many laws are the legal equivalent of oxymorons – legamorons, if you will. A legamoron is any law that could not stand up under widespread enforcement. Laws against marijuana use are a prime example. Rigorous enforcement of these laws on middle-class college campuses would cause a furor.
Monday, April 9, 2018
Here is Arnold Kling on what he calls Legamorons which are laws not meant to be enforced.
Wednesday, April 4, 2018
Swiped from here.
On February 2, 1685, England’s King Charles II was struck by a sudden illness. Fortunately his physicians were the best of the best. To reassure the public they were kept abreast of the King’s treatment regimen. King Charles was made to swallow a toxic metal; had blistering agents applied to his scalp; had pigeon droppings attached to his feet; was prodded with a red-hot poker; given forty drops of ooze from “the skull of a man that was never buried”; and, finally, had crushed stones from the intestines of an East Indian goat forced down his throat. Sadly, despite these heroic efforts, he passed away the following week.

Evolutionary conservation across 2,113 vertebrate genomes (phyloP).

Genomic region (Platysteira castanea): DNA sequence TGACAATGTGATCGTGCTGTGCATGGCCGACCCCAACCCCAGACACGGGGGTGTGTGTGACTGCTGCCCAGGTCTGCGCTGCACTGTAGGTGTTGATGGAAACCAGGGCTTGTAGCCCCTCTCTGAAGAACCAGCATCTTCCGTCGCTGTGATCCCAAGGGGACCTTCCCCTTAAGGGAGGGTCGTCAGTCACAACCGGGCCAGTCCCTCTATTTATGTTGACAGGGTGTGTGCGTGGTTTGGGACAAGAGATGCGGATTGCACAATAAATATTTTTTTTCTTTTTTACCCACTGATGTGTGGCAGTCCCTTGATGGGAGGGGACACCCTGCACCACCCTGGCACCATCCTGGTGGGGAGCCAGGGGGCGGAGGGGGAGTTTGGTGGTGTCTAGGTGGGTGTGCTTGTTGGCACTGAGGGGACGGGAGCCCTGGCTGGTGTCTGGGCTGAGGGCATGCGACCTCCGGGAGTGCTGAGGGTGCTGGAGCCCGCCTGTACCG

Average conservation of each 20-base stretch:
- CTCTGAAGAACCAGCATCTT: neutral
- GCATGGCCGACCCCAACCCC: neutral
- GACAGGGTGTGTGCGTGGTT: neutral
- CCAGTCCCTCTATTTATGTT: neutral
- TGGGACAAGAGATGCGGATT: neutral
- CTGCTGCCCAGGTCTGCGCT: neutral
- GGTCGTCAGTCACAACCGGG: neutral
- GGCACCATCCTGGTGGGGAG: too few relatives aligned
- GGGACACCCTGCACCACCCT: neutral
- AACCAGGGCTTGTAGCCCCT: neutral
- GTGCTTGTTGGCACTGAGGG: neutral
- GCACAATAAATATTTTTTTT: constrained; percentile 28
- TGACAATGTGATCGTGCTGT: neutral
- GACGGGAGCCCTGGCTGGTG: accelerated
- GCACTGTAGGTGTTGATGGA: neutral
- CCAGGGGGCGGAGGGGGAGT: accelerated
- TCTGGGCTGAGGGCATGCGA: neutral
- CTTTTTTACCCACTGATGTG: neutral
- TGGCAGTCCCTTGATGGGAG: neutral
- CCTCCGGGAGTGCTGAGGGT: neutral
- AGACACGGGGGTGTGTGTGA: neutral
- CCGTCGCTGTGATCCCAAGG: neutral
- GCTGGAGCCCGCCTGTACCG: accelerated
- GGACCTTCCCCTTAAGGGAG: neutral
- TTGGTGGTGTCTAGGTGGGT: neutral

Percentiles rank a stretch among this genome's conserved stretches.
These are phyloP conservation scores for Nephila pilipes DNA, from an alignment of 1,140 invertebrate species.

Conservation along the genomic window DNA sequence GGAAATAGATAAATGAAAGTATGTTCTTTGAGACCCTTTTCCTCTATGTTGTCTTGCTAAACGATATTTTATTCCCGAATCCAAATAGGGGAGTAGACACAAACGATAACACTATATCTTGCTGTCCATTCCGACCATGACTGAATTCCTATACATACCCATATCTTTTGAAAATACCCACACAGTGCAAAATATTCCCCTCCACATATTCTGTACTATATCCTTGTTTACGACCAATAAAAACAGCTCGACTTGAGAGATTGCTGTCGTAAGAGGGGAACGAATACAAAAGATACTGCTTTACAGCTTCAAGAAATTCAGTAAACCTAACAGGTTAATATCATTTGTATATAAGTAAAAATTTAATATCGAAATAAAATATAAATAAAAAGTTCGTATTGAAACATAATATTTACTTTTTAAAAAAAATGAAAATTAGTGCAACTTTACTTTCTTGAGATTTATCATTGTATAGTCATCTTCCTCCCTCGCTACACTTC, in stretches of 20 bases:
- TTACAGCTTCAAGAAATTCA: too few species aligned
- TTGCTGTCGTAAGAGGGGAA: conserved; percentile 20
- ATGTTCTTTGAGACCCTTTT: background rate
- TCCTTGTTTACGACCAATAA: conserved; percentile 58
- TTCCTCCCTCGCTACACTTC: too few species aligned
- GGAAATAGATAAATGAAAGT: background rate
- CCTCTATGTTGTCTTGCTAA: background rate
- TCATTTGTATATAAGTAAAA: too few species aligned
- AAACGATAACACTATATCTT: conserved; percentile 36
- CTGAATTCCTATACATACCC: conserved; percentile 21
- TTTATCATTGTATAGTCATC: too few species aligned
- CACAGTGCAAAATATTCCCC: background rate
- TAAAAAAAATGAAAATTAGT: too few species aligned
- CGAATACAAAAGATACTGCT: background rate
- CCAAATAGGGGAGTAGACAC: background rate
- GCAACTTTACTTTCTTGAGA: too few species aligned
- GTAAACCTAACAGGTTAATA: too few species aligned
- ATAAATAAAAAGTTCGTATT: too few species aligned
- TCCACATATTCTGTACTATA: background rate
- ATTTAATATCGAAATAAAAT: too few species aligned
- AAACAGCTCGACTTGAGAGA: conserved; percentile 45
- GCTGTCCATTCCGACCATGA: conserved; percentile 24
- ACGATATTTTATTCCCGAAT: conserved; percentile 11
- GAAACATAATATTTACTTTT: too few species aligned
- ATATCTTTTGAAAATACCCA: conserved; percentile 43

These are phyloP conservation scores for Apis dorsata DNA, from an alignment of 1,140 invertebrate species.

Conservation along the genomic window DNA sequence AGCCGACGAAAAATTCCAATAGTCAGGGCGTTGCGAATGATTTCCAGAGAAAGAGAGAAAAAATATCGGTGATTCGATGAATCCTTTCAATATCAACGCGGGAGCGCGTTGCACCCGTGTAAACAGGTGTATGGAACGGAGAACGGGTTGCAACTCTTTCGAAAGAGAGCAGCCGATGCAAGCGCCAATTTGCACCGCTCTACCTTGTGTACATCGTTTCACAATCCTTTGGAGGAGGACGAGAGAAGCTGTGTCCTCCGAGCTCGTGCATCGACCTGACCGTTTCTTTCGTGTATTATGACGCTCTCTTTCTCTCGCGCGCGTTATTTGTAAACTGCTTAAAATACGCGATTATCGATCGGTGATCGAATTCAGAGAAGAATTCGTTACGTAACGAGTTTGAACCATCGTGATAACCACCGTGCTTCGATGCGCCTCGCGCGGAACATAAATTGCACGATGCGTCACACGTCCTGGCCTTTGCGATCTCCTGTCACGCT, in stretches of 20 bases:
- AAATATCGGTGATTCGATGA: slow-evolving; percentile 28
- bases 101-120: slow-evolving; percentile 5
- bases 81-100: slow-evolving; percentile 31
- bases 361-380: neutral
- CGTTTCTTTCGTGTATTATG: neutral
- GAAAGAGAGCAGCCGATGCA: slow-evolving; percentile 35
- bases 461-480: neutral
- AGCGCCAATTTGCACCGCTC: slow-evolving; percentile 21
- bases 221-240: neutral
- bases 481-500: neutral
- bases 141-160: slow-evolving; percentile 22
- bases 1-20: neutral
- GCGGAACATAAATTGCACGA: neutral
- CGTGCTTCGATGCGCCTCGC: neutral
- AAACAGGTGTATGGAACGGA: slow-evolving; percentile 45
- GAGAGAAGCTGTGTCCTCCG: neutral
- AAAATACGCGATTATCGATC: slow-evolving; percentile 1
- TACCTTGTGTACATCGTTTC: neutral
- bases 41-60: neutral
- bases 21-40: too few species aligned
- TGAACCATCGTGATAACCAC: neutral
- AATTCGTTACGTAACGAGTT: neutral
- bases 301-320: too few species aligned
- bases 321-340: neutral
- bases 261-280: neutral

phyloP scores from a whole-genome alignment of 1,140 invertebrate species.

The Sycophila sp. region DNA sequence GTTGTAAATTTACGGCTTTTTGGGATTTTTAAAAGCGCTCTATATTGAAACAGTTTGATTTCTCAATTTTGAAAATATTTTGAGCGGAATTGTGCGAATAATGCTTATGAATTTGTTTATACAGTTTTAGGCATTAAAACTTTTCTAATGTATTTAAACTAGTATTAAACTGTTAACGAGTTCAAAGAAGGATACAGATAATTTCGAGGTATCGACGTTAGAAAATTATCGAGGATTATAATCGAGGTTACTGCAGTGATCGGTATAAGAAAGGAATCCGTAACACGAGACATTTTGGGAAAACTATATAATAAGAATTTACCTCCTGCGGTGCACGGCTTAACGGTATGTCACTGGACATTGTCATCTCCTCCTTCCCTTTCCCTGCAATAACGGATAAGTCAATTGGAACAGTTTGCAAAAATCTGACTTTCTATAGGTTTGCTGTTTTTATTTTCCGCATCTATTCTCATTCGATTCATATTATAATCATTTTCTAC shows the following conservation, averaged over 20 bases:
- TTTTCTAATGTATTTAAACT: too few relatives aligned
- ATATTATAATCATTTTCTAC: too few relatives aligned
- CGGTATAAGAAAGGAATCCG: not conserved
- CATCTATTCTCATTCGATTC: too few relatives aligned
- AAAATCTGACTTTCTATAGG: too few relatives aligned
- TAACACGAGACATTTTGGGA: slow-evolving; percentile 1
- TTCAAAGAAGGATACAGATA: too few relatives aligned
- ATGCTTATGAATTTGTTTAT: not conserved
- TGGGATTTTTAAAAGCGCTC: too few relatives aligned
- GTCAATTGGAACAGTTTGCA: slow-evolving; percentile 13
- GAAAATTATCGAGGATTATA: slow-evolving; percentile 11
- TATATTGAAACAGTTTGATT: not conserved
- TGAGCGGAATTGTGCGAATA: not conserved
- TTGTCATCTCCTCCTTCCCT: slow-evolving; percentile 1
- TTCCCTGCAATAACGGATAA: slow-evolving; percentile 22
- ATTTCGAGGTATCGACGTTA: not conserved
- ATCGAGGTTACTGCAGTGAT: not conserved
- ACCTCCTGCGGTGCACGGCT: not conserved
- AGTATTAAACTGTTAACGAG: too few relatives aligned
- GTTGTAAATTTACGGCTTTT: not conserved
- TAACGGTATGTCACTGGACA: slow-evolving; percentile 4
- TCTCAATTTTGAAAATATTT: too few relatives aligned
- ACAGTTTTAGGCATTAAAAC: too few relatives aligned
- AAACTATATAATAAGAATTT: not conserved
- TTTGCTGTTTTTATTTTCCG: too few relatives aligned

Why did the doctors go this far?
Prof Robin Hanson – Associate Professor of Economics at George Mason University – suspects that on top of any medical beliefs the doctors had a hidden motive: it needed to be clear, to the King and the public, that the physicians cared enormously about saving His Royal Majesty. Only extreme measures could make it undeniable that they had done everything they could.
If you believe Hanson, the same desire to prove we care about our family and friends explains much of what’s perverse about our medical system today.
And not only what’s perverse about medicine – Robin thinks we’re mostly kidding ourselves when we say our charities exist to help others, our schools exist to educate students, and our political expression is about choosing wise policies.